Recently, I was asked if I was familiar with Wikis, a tool created to facilitate interoffice communication by eliminating as much face-to-face communication as possible.  Mind you, I was asked this by co-workers whose offices are literally twenty steps down the hall from mine.  I'm "encouraged" to come to the annual staff dinner, but when it comes to actually working on projects together who needs a face and a voice when you've got an Internet connection?

But it's worse than that.  I've been at social gatherings where the attendees are too busy blogging or Facebooking to actually talk to the people sitting next to them-- who are also hooked into their laptops or texting on their phones.  We're so busy being virtually social that we've literally lost the art of holding a good conversation.

Check out Beloit College's Mindset List and you'll find that, to the incoming class of 2014, "'digital' has always been in the cultural DNA, they've never written in cursive and with cell phones to tell them the time, there is no need for a wrist watch. ...They will be armed with iPhones and BlackBerries, on which making a phone call will be only one of many, many functions they will perform."  Most strikingly, the Mindset List notes that incoming freshman, "...will now be awash with a computerized technology that will not distinguish information and knowledge." 

In other words, these kids today are so busy pushing buttons and absorbing whatever shows up that they're too busy to tell if what they're encountering is fact or fiction.  This is postmodernism at its finest: move over, Peter Griffin; you're not as fast and flashy as Facebook. 

Speaking of which, I've spent more time screwing with the code bugs on Facebook in order to get readers to this blog than actually writing content.  Then again, who cares?  Content doesn't matter; hits do.  Who cares what you say, how you say it, or even if it is correct-- as long as spell check has done its thing and you're writing in 140 characters or less, you're a hit.  Or a thousand.  That all depends on the speed of your fingers and your wireless connection.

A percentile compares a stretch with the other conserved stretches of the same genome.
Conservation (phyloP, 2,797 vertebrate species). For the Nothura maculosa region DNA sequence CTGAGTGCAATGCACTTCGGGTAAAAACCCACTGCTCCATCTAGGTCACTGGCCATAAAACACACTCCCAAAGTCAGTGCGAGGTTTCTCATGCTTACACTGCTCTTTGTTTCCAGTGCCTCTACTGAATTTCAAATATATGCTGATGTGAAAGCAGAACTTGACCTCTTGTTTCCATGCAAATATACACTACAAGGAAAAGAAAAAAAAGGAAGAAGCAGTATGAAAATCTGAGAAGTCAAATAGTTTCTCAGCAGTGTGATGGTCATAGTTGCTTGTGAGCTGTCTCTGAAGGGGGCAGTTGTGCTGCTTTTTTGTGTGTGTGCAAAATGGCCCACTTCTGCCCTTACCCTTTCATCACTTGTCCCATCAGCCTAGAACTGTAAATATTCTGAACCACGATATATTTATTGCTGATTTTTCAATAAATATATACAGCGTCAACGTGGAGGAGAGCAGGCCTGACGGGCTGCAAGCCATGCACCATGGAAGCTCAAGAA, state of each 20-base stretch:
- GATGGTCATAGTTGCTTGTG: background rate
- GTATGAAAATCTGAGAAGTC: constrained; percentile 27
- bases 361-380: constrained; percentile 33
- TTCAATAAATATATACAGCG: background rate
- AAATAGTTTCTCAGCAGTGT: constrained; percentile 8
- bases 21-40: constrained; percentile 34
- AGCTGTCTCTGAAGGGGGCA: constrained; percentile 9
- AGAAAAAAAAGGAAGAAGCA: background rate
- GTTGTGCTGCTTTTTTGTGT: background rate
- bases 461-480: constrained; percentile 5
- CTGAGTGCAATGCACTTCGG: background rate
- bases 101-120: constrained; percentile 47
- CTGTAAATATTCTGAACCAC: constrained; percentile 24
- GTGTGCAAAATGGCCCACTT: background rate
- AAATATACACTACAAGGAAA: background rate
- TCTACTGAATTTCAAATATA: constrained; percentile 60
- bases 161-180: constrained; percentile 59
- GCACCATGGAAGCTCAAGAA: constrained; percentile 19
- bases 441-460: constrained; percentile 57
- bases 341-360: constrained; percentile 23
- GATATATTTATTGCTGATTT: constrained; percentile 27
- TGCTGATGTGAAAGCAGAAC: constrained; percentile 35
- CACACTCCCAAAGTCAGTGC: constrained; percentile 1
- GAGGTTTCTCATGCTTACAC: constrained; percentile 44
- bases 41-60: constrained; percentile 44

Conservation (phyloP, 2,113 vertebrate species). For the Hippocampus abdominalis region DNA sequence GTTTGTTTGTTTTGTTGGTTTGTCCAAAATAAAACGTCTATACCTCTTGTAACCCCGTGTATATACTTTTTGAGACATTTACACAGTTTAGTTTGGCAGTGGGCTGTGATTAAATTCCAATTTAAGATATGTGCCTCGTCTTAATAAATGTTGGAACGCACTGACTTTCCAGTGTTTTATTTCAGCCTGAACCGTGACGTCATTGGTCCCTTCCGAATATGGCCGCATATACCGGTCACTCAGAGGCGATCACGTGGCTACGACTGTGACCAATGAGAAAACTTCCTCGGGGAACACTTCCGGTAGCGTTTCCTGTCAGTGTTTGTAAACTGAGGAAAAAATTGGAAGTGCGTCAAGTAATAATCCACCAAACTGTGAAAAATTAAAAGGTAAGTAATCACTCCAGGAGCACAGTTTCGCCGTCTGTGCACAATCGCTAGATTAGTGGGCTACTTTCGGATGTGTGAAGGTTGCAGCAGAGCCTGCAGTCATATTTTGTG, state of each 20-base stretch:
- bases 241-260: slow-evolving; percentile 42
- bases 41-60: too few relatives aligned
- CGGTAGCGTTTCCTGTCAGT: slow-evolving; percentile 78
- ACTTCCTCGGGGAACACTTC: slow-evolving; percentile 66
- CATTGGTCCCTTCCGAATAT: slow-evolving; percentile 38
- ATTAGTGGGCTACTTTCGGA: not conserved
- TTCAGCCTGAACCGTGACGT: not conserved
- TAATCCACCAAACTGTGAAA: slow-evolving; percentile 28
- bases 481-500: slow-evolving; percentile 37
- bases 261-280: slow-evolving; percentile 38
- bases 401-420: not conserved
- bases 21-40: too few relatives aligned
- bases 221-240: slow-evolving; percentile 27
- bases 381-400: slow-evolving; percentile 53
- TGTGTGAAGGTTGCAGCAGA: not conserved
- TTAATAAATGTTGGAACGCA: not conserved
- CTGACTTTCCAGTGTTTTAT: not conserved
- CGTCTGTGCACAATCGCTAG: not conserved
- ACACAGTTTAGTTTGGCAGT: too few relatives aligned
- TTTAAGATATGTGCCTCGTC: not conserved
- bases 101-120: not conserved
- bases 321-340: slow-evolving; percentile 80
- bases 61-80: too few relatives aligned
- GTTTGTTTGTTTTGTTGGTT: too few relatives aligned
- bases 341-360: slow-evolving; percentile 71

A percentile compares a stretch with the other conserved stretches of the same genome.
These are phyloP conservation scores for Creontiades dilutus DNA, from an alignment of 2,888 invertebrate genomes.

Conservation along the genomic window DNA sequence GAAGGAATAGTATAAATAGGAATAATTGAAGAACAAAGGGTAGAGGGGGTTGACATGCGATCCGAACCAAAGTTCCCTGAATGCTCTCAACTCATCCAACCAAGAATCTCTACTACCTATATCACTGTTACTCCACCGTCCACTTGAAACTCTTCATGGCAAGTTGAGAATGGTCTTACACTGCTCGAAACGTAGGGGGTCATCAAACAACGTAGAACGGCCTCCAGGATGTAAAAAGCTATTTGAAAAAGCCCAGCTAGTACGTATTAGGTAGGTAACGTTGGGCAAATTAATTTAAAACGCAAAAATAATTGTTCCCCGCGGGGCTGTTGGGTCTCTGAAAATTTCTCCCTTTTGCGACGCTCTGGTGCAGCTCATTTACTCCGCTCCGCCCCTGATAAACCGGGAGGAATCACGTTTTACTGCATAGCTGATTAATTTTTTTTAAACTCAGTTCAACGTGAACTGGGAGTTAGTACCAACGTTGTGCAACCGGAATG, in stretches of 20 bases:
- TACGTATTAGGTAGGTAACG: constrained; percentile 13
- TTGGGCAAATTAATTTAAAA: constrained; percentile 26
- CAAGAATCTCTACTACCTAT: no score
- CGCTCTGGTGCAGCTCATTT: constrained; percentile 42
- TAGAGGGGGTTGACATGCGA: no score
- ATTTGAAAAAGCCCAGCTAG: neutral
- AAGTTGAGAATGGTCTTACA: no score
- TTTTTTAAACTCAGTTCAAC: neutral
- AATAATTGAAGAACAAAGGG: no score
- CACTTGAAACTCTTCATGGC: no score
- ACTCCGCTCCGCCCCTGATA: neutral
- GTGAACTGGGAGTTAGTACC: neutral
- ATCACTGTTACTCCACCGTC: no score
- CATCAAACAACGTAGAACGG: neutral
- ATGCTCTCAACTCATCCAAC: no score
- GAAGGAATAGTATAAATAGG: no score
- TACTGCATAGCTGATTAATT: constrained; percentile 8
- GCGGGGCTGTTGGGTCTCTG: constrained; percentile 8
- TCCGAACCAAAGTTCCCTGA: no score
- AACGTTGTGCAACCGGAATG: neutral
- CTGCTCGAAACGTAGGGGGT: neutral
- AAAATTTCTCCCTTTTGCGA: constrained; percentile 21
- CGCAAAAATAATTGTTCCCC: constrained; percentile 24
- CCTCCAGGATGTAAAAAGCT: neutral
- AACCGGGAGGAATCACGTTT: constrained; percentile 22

Wait a minute-- when did the need for speed and accuracy take place over the need for quality content?  Have our thoughts finally entered the industrial age?  Is our ability to independently think and express now gauged solely by how quickly we can distribute those expressions far and wide?  Since when did delivery matter more than content when it came to ...thinking?

There are scary real-life consequences to this lack of attention span and absent fact-filter among today's "Generation Y" (ages 30 & younger).  A new survey released today indicates that Gen Y Moms communicate with their children via Facebook, text, and email versus face-to-face dialogue.  Those kids are going to have some serious social skills when they grow up.  If you think receiving your wedding proposal via text is cute, try typing just your part of the whole ceremony.  Think of the savings!  "Sorry, we would've had a reception, but we didn't have time to book the venue, the food, or the entertainment.  So we all got you these disposable phones so you could Facebook the wedding instead.  Thanks for coming!"

This factoid is a real gem:  The Yahoo News article titled "Generation Y is Giving Cars a Pass" quotes one expert who says, "“This generation focuses its buying on computers, BlackBerrys, music and software and views commuting a few hours by car a huge productivity waste when they can work using PDAs while taking the bus and train."  Cars, the symbols of freedom and independence, are now shoved to the side in favor of digital devices that connect audiences of one with the rest of the virtual world.  The article also cites the fact that many Gen-Y'ers see cars as "damaging to the environment."  Yeah.  Right.  That's why they're so eager to pile onto those mass transit vehicles that send exhaust soaring into the atmosphere--something they'd know of and avoid if they were driving in the cars behind those nasty Public Transit buses.  They don't care about carbon footprints, where they're going, or who is in the driver's seat:  This generation just wants to be left alone with their techy toys.  Now that's what I call connected.